Harissa Paste Recipe
Make this easy Harissa Paste Recipe and add the spicy flavors of North Africa to your cooking! Great on chicken, vegetables, and more. Scroll down for a video to show you how!
Harissa Paste (pronounced ha-RISS-uh) is a North African (possibly Moroccan) blend of dried chillies, fresh herbs, garlic, citrus juice, tomato, spices, and anything else you want to add.
It’s spicy in the best possible way (you can make it mild or hot), customizable, and utterly delicious.
Put it on anything and everything: chicken you bake, pork your grill, vegetables on the side, everywhere. It’s accidentally healthy and my new favorite way to season EVERYTHING.
Harissa place first crossed my path in a box of Blue Apron meals. I’ll be eternally grateful to them.
However, and this might sound obvious: They included the harissa. So when I wanted to recreate their delicious meal, I had to figure out what on earth this harissa stuff was.
I quickly discovered that I could buy harissa paste (online or at Trader Joe’s or Whole Foods or wherever), but what’s the fun in THAT?!
Following a lovely tutorial over at The Kitchn, I began experimenting with Harissa paste. To my surprise and delight, it didn’t have to be so spicy, your face would melt.
I started with New Mexico dried chillies (mild) and have also made versions with dried Anchos (mild, brown not red, similar to my Chipotle Chicken marinade) and Arbols (by far the spiciest version). See the recipe notes for dried chili ideas.
By the way, Harissa paste freezes well. So if you make a batch, you don’t have to eat it all in 5 minutes. Freeze some! Save it for later.
Here’s everything you need to know in 64 seconds about making Harissa.
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Homemade Harissa Paste Recipe
Make this easy Harissa Paste Recipe and add the spicy flavors of North Africa to your cooking! Great on chicken, vegetables, and more.
- 4 ounces dried chilies (see notes)
- 1 teaspoon caraway seeds
- 1 teaspoon coriander seeds
- 1 teaspoon cumin seeds
- 3 cloves garlic peeled
- 1 tablespoon oil-packed sun-dried tomatoes
- 2 tablespoons fresh mint leaves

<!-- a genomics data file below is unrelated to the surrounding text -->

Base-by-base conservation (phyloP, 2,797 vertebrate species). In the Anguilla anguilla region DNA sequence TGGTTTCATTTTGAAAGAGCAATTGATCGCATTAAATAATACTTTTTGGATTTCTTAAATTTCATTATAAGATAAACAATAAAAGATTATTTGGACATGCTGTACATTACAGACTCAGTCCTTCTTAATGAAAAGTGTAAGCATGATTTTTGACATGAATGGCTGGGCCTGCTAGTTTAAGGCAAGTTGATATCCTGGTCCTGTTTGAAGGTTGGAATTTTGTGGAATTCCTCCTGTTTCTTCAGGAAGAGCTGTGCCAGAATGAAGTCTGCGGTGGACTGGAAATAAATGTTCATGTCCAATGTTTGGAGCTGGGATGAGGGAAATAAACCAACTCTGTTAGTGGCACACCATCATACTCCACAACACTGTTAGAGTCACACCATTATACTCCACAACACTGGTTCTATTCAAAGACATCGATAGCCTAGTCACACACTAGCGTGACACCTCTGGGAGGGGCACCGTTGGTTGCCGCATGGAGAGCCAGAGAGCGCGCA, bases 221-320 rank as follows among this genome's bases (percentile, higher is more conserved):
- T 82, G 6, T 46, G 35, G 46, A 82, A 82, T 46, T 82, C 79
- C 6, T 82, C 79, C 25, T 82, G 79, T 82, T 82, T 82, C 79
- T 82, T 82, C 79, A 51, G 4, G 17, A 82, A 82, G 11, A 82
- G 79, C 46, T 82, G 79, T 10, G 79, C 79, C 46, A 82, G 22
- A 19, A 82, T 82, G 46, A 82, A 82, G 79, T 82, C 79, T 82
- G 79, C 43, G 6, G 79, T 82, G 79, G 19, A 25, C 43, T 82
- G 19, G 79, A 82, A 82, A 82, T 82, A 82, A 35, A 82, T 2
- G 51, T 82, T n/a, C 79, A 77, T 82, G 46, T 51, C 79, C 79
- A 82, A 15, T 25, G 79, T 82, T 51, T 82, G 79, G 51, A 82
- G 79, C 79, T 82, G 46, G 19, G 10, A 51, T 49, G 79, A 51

- ¼ cup fresh cilantro
- 1 teaspoon cayenne pepper
- 2 tablespoons fresh lemon juice
- ½ teaspoon salt
- 2 tablespoons olive oil
Place chilies in a large heat-proof bowl. Cover with boiled water and let sit for at least 30 minutes or overnight.
- Meanwhile, add caraway seeds, coriander seeds, and cumin seeds to a dry skillet. Toast over the lowest possible heat until fragrant, about 5 minutes. Shake frequently to prevent scorching. Remove from heat.
- Transfer toasted spices to a small grinder or mortar and pestle. Process until finely ground.
- Drain the chillies well. Remove the stem and seeds from each chili (wearing gloves is recommended) and transfer to a food processor.
- To the food processor, add ground spices, garlic, sun-dried tomatoes, mint leaves, cilantro, cayenne pepper, lemon juice, and salt. Process until a thick paste forms, scraping down the sides as necessary.
- With the motor running, drizzle in the olive oil until combined. Transfer to an air-tight container and refrigerate for up to 4 days or freeze up to 2 months (see notes).
1. Dried Chili Heat:
Mild: New Mexico, red bell peppers
Medium: Guajillo, Ancho, Pasilla
Hot: Arbol, Puya
Smoky: Chipotle, Morita
2. If using fresh chillies, use 8 ounces instead of 4 ounces.
3. Because of the presence of garlic, I recommend using or discarding the harissa paste within 4 days to prevent the risk of botulism.
4. To freeze, portion the harissa paste into rounded tablespoons and freeze individually on a baking sheet. Then, combine in a freezer-safe container.
Adapted from The Kitchn.
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